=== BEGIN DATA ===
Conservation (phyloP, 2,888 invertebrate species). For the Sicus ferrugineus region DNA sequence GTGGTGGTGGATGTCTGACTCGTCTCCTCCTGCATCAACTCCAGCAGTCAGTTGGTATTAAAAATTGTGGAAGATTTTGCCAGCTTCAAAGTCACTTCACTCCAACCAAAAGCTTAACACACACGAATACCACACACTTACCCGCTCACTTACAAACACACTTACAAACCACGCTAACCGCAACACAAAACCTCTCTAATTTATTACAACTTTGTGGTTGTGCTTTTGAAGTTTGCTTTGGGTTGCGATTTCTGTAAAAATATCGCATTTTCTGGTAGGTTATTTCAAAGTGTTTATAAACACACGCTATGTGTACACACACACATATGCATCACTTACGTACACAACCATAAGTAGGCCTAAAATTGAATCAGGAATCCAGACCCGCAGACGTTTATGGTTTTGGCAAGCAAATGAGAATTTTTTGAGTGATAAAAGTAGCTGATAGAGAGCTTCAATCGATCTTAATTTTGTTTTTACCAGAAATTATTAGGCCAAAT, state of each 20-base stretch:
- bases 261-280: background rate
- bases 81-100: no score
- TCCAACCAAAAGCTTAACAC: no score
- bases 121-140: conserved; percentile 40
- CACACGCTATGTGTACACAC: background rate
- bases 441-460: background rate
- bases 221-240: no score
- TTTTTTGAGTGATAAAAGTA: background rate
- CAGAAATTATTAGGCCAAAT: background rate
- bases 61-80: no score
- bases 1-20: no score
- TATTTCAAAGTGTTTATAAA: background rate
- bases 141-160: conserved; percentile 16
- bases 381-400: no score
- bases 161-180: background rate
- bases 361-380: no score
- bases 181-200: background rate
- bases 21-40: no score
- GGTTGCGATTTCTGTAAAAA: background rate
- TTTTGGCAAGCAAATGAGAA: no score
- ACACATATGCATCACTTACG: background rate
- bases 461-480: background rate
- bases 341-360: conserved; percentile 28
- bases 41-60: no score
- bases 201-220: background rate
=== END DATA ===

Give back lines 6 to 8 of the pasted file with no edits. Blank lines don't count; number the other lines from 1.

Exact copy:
- CACACGCTATGTGTACACAC: background rate
- bases 441-460: background rate
- bases 221-240: no score